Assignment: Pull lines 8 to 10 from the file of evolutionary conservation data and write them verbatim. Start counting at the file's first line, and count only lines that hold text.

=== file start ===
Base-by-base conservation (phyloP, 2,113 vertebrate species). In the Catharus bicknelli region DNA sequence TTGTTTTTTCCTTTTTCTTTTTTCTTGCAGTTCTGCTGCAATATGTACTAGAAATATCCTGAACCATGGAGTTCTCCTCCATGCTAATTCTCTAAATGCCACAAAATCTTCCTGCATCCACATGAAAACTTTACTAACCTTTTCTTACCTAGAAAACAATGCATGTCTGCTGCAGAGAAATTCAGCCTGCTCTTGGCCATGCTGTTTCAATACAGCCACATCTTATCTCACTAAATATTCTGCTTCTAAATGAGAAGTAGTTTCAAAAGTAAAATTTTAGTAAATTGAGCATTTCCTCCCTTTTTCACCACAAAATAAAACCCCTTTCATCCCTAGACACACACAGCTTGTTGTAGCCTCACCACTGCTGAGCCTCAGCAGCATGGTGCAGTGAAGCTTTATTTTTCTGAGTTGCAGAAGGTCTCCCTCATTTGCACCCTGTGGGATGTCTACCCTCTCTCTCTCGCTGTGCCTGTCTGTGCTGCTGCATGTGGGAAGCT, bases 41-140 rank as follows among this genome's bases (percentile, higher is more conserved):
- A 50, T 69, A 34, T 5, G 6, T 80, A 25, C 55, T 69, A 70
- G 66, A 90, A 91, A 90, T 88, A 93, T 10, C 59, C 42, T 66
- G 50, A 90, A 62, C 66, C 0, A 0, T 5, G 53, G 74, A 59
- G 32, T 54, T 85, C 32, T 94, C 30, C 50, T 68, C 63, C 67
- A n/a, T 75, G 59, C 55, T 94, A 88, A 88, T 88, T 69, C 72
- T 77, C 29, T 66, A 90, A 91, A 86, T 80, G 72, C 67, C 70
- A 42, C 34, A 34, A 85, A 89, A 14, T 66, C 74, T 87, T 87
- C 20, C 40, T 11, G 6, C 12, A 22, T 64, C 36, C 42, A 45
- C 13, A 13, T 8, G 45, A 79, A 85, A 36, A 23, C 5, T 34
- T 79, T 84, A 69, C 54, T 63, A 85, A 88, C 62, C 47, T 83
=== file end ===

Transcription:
- A 42, C 34, A 34, A 85, A 89, A 14, T 66, C 74, T 87, T 87
- C 20, C 40, T 11, G 6, C 12, A 22, T 64, C 36, C 42, A 45
- C 13, A 13, T 8, G 45, A 79, A 85, A 36, A 23, C 5, T 34